Kendall Protests in the Theater of the Absurd
In the latest chapter of the soda wars, spokesmodel and Social Justice Warrior Kendall Jenner figures out the root cause of all the public protest and rioting isn’t state-sanctioned violence; it’s thirsty police! We’re not really sure from the clip what blissfully generic cause Kendall and her friends are protesting – #BlackLivesMatter? #ReisistTrump? It’s anybody’s guess. Whatevs. Hot cop alert! Everyone drink Pepsi!
The ad manages to hit all the right SJW notes, as it offers us a parade of cool diverse young people marching in the street: there’s a black man giving daps, a goateed music man playing the cello, a hijab-wearing Muslim woman making signs, and a group of young brunchers passively enjoying a side of protest ambiance with their vegan omelettes.
By the closing scene of the clip, Kendall completes her transformation from disinterested blonde model to raven cropped “woke” social justice warrior. She rallies the crowd with her simple act of bravery by offering the cute police officer a cold beverage – a symbolic gesture aimed at overcoming the social division between protestors and authorities. The crowd goes wild. Thanks for bringing us freedom, Kendall! “Live Bolder” says Pepsi. Ain’t social justice cool?
Not surprisingly, social media backlash against the ad was overwhelmingly negative. Pepsi issued a swift apology on Twitter after pulling the ad in less than 24 hours.
The disturbing premise underneath it all was that a reality TV star/model could stop a protest and end America’s systemic violence problem with a can of soda. Charles Blow, a columnist for the New York Times, tweeted he would boycott Pepsi products until the brand apologized for “this blasphemy,” as the ad invited comparisons with the now iconic Black Lives Matter photo of nurse Ieshia Evans being arrested in Baton Rouge, Louisiana in July 2016 (Nicholson).
Watch the Pepsi Ad here (the most effective Coke commercial ever). It looks like Kendall is “complicit.”
The History of the Soda Wars
Nicholson’s Guardian article highlighted the history of the soda wars, where she reported the following:
“In 1964, Pepsi first used the slogan “the Pepsi Generation”, which targeted young people and offered its customers an identity based on their allegiance to Pepsi, rather than its competitor, Coca-Cola. In an attempt to win over young, broke people that might also resonate with millennials, Pepsi highlighted the fact that it was cheaper than Coke. “Who is the Pepsi Generation?” asked a voiceover on one of its ads. “Just about everyone with the young view of things. Livelier, active people with a liking for Pepsi-Cola!” This, in turn, inspired perhaps the most famous use of activism in advertising history: Coca-Cola’s “I’d like to buy the world a Coke” ad from 1971. According to its songwriter, Roger Greenaway, using bohemian-looking, racially diverse young people to sing about togetherness did have a point to make. “I think it was the flower-power era, and most of America was tiring of the Vietnam war. The lyric, although not overtly anti-war, delivered a message of peace and camaraderie,” he explained in 2015.”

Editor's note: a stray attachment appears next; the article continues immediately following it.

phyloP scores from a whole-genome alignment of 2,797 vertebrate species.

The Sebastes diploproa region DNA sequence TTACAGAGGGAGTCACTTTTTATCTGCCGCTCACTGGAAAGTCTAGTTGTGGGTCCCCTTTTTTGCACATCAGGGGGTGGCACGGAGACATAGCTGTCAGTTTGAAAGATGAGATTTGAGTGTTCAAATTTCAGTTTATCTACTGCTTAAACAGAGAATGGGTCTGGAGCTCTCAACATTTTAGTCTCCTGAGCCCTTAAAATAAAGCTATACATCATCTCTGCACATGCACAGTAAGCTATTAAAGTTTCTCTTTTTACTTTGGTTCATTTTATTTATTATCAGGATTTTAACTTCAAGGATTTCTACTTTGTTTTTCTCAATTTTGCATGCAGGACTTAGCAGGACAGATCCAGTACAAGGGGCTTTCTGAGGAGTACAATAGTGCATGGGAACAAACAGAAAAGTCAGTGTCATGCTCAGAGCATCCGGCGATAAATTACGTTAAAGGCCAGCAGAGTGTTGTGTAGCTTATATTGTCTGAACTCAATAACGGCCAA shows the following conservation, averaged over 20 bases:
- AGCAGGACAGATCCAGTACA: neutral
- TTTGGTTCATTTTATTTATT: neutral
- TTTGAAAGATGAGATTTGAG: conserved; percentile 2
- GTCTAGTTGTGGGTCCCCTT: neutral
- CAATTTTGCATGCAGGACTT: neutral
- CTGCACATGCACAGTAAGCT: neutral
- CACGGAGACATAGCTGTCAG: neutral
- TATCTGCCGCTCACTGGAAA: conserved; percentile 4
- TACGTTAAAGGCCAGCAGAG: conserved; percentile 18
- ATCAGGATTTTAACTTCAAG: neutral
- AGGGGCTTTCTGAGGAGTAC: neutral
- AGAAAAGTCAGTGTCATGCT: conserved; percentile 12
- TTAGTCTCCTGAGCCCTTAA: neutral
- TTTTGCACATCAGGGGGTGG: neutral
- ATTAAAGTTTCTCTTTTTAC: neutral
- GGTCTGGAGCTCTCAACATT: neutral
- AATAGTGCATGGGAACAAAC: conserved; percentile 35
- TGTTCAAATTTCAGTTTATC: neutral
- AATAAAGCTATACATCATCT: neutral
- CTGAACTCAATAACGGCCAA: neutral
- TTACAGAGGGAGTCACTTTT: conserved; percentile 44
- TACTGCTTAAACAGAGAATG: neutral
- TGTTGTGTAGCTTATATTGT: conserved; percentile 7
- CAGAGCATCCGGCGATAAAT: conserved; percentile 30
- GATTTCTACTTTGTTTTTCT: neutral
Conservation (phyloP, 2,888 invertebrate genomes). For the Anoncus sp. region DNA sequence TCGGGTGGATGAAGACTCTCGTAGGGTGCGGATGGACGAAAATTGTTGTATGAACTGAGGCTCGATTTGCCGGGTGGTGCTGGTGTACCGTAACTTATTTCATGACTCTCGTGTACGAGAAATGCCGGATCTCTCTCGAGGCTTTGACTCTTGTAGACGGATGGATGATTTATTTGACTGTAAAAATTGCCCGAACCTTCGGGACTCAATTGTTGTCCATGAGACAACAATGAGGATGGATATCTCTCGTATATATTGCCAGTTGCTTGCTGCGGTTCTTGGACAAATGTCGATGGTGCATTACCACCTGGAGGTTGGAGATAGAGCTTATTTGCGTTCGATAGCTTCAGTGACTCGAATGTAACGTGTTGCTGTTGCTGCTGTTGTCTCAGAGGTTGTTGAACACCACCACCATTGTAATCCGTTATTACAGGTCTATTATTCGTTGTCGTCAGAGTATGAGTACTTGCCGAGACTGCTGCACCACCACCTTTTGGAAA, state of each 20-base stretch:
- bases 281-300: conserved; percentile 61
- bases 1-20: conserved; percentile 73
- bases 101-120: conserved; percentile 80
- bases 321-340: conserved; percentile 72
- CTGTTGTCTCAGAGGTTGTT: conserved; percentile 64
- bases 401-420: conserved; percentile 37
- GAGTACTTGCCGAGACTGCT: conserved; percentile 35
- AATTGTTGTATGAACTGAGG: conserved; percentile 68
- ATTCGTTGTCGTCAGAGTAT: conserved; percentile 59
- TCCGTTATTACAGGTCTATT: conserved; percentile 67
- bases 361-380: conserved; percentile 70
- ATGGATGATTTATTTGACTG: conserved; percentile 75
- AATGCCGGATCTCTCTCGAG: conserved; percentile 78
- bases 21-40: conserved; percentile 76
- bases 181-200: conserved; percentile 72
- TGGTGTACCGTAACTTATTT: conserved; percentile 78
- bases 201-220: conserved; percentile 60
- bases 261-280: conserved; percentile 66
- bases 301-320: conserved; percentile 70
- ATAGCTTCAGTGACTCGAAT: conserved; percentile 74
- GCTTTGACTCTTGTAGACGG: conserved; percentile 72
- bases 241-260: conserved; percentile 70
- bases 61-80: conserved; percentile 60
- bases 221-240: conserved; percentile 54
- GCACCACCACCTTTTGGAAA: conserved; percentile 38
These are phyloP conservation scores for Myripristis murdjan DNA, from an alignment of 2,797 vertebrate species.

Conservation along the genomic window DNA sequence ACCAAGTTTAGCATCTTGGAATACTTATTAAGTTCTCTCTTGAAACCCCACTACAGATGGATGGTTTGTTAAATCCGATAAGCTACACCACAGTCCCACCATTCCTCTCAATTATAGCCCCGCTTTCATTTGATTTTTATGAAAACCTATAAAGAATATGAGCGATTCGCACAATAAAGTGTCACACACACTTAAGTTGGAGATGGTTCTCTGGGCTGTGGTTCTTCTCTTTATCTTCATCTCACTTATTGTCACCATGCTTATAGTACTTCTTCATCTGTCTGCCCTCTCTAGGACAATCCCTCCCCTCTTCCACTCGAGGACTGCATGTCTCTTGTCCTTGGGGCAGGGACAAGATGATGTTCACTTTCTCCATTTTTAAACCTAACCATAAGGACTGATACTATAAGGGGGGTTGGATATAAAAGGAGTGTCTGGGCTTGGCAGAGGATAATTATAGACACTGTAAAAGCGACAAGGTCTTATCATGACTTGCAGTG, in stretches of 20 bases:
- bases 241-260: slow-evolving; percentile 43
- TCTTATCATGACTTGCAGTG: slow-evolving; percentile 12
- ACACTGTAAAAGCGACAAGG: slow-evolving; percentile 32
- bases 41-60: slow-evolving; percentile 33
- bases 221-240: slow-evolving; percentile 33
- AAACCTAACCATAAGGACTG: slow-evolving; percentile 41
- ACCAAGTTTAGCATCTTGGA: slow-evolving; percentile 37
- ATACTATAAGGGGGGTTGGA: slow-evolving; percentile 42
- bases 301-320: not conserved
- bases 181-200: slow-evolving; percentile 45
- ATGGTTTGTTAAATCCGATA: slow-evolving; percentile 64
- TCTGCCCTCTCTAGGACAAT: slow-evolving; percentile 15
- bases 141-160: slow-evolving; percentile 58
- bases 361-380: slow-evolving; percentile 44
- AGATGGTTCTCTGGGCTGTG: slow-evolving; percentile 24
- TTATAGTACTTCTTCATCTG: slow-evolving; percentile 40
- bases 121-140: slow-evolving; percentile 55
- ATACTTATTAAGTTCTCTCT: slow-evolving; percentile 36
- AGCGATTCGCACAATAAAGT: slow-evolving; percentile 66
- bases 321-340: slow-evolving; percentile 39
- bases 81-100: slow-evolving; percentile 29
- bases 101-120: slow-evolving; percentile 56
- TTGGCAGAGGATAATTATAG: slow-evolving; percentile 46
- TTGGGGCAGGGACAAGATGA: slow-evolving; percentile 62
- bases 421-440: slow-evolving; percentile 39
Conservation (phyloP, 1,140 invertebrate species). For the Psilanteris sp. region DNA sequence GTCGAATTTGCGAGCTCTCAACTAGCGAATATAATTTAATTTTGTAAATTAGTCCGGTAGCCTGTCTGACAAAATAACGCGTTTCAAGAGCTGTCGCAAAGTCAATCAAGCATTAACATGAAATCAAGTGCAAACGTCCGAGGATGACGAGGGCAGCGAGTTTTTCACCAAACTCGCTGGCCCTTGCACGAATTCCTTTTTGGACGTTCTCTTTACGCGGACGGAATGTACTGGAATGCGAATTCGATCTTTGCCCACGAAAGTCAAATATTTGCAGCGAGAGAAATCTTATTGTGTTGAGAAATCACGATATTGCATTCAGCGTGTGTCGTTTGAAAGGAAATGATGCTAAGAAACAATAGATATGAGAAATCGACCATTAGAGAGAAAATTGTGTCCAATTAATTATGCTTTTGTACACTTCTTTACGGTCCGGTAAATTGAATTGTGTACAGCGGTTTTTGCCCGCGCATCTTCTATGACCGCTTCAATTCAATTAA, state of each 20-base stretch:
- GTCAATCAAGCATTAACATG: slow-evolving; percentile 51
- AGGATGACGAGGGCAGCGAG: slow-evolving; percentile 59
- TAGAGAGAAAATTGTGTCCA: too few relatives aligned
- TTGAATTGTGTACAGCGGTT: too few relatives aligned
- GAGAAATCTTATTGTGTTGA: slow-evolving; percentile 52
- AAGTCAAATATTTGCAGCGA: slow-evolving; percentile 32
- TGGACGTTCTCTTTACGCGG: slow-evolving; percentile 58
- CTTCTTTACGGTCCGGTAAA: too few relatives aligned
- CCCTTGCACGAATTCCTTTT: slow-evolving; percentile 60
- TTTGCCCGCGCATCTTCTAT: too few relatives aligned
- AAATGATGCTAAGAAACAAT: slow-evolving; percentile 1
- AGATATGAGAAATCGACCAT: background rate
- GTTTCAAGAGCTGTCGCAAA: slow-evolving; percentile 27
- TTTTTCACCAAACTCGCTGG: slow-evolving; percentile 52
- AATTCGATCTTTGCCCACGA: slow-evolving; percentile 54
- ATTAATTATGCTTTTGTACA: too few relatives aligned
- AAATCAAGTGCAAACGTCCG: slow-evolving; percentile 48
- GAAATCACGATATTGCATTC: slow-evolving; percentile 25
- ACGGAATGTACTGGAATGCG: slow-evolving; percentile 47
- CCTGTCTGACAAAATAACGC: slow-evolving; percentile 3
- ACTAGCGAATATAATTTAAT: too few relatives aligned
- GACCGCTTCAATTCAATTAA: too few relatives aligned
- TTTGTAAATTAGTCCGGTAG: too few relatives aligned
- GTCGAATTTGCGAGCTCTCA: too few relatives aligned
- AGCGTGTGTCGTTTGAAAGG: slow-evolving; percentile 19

1971 Coke Ad
What’s the Big Deal?
So what’s the problem here? Isn’t protesting the hot new trend? Why everyone so turnt? PC culture run amok? Why do people have to be so sensitive?
Random Internet Philosopher Says: “How dense do you have to be to think that a privileged white chick handing a damn soda can to a privileged white cop would bode well with any person of color, more specifically the POC who are unjustly targeted by the cops? I just don’t get it.”
The Wrath of Twitter
In what had to have been one of the wildest days on Twitter, creative people got to work and went off on the ad for trying to make money off of important, real socio-political issues. Civil rights movement photos furnished a backdrop for the kind of punishing humor only the Internet hivemind can deliver, as a hilarious series of memes were created to punish Pepsi for being so tone deaf.
Maybe You Should’ve Run That Ad By A Few People?
In the sketch from Saturday night that reveals everything happening “behind the scenes,” Beck Bennett is featured as a tone-deaf writer-director taking on his first big directorial gig. At first glance, he appears excited and his production assistant (Kyle Mooney) congratulates him on his idea. Then his sister calls and everything falls apart.
The sketch ends with Cecily Strong as Jenner giggling on the phone with a friend: “I stop the police from shooting black people by handing them a Pepsi. I know, it’s cute, right?”
At the end of the day, “The Kendall Jenner Pepsi fiasco is a perfect example of what happens when there’s no black people in the room when decisions are being made,” tweeted Travon Free (@Travon).
The Edited Version
Unlike the Pepsi ad, this version summons a little help from “X-ray” glasses to reveal everything that’s wrong with the world and the ad in one fell swoop.
“From Coke’s Flower Power to Kendall Jenner’s Pepsi Ad – How Ads Co-opt Protest,” by Rebecca Nicholson
Did you think the Pepsi ad was offensive? Do you think the Pepsi ad minimizes protesters and police repression?
Do you think it’s possible to criticize something and also not be offended by it? That is, can you create an intellectual space where you can recognize a potentially problematic rendering of what are real problems without also feeling outraged?
Setting aside your personal feelings on the matter, what do you think about the juxtapositioning of consumerism with political protest? Does this potentially trivialize social problems/social systems, which have embodied real-world impacts for people?
What does this ad have in common with many of this past year’s Super Bowl ads? How is “progressivism” being monetized?
Where was Kanye on this?